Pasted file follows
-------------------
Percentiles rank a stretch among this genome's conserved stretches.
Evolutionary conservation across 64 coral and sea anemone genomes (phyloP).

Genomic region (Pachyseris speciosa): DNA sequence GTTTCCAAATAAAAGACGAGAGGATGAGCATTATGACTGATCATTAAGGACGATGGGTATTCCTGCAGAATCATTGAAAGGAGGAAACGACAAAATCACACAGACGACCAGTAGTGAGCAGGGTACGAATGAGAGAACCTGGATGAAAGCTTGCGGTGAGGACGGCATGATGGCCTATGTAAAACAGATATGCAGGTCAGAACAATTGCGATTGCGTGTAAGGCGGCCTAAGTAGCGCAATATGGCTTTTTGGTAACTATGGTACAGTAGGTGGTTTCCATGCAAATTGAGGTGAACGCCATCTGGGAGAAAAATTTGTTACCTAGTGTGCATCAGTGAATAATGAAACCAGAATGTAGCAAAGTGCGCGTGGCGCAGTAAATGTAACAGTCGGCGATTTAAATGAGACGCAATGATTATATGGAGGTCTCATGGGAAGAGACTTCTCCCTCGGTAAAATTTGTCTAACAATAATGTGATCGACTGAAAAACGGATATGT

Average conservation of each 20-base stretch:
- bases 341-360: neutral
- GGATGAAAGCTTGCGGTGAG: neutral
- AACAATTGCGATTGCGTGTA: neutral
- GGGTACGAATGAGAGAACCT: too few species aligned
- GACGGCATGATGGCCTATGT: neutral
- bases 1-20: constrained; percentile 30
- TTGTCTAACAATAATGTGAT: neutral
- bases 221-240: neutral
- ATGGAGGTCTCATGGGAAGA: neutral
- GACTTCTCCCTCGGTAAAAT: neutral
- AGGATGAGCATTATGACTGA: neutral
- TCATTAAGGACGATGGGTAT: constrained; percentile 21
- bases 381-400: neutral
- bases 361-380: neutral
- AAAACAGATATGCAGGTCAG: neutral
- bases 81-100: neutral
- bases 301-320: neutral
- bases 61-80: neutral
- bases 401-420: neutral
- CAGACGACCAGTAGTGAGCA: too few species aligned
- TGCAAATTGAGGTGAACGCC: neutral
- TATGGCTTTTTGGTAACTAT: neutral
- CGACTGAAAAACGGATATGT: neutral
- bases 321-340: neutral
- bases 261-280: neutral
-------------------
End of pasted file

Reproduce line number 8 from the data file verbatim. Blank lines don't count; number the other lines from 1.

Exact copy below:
- GGGTACGAATGAGAGAACCT: too few species aligned